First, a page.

Beans - an easy to grow vegetable!


Growing vegies is such an exciting and rewarding process, but can be challenging at times! If you are looking for an easy to grow vegie, beans are an ideal solution. They are capable of producing outstanding yields, and suffer from few pests and diseases, making them a hassle free vegie great for beginners, and beloved by experienced gardeners.

Quick bean facts:

How do I grow beans?

Before planting the beans, take a little time to plan your garden. Ensure you have adequate space for the beans, and that they will be planted in the best position to encourage maximum growth. Preparing your soil is an important step, which can easily be done by digging some Yates Dynamic Lifter Organic Plant Food into the soil. This will ensure the foundation is well established for the beans, so you can have some lovely produce!

When growing beans, consideration needs to be given to two important factors: sunlight and drainage. Like all vegies, beans love sunlight and are susceptible to various problems if they receive insufficient light. Good drainage is equally important, as the bean seeds can rot if they are too cold or wet.

For the best success, follow these simple steps:

1. Wait until the soil has lost its chill
2. Water the bed well
3. Allow to drain overnight
4. Sow the seeds the following day while the soil is still moist

Good drainage is as equally important, as the bean seeds can rot if they are too cold or wet. If the soil seems like it is heavy or clayey, add some Yates Gypsum Clay Breaker, which will break up heavy soils causing it to become more friable.

What types of beans can I grow?

Beans come in a number of varieties, but are largely categorised into two types : dwarf or climbing.

Dwarf beans are great to grow, especially with kids as they are ready to pick within 8 to ten weeks. Although these low growers don’t need a trellis or fence to climb on, they will occasionally produce long, semi-climbing tendrils that will need to be pruned back. Sow new dwarf beans every couple of weeks through the warm weather.

Dwarf beans include:

If you are short on space, climbing beans are great space savers that can add a touch of greenery to your backyard. Sow climbing beans to grow on a fence or trellis, and be sure to space seeds 10 – 15cm apart.

Some great climbing beans to grow include:

How do I fertilise my beans?

Beans are a part of the legume family and can capture their own nitrogen from the atmosphere, meaning they don’t need a lot of fertiliser. To boost your beans, apply a soluble fertiliser when flowering starts, such as Thrive Easy Pods All Purpose Soluble Fertiliser. This is a fast acting fertiliser for strong healthy growth.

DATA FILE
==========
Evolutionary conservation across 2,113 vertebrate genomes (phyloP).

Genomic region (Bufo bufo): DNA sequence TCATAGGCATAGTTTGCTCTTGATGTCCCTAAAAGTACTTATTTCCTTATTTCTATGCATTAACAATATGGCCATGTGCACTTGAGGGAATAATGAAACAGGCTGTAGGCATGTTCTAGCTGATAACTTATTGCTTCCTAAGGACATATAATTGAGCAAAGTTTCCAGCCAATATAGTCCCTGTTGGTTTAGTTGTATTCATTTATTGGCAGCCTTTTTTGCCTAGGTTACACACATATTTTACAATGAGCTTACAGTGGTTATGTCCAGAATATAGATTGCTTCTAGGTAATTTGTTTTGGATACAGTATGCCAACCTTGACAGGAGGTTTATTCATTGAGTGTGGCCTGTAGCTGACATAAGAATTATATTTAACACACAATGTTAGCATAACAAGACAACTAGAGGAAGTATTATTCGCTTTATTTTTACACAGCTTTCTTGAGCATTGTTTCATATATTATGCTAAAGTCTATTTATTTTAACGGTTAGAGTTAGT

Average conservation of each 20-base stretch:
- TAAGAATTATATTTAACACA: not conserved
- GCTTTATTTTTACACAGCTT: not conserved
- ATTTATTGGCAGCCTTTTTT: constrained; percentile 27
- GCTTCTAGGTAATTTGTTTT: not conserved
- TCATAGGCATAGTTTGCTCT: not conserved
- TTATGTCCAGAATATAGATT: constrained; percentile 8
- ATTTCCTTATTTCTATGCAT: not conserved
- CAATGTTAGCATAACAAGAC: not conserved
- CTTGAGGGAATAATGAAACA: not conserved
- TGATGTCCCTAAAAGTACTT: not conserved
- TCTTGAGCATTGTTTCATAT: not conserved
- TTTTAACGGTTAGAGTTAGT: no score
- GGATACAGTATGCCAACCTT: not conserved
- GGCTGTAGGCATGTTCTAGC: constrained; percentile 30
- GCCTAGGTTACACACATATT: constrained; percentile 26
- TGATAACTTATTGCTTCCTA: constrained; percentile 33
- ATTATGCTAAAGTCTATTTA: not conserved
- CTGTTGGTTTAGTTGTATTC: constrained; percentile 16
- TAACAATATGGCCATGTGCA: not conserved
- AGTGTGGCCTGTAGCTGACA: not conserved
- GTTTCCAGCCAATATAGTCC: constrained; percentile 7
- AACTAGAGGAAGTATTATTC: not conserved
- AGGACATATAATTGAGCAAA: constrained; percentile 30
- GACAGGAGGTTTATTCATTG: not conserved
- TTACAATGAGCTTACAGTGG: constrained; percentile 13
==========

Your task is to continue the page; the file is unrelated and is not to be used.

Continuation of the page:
What are some common problems with beans?

Beans can be affected by diseases such as common blight and rust. With both of these fungal problems, the first signs of the disease appear on the leaves. Rust is easily identifiable by the many orange and red pustules on leaves or stems, which break open and release masses of spores. Beans can be protected by spraying with Yates Liquid Copper Fungicide, which will prevent the entry of fungal and bacterial spores.

As well as diseases, beans can also be attacked by quite a few pests. These include:

The likeliness of an infestation depends on the weather conditions and pest seasonality. Young bean seedlings should be protected from snails and slugs using Blitzem Snail and Slug Pellets.

What are the solutions for bean problems?

Gardener tips:

Vivienne Drummond, “Plant them in compost. The heat helps germinate them.”

Brian Carmichael, “Mulch soil to retain moisture; make sure that it is well-drained. Water regularly, from start of pod to set. Water on sunny days so foliage not remain soaked. Only fertilise after heavy bloom and set of pods.”

Louisa Johnstone, “Plant the seed and them leave them to be. Don’t overwater and when they pop say,‘welcome little beans.’”

Abbi Gottsche, “Plant 1 bean a week for a constant crop.”

Jane Walker, “For a 70+ solo woman, dwarf beans crop heavily, need no staking and are simple!”

Kristyn Blackley, “If it’s getting cold in the evening put a blanket on [made out of] thin horticulture material, so it’s like a sleeping bag for them.”


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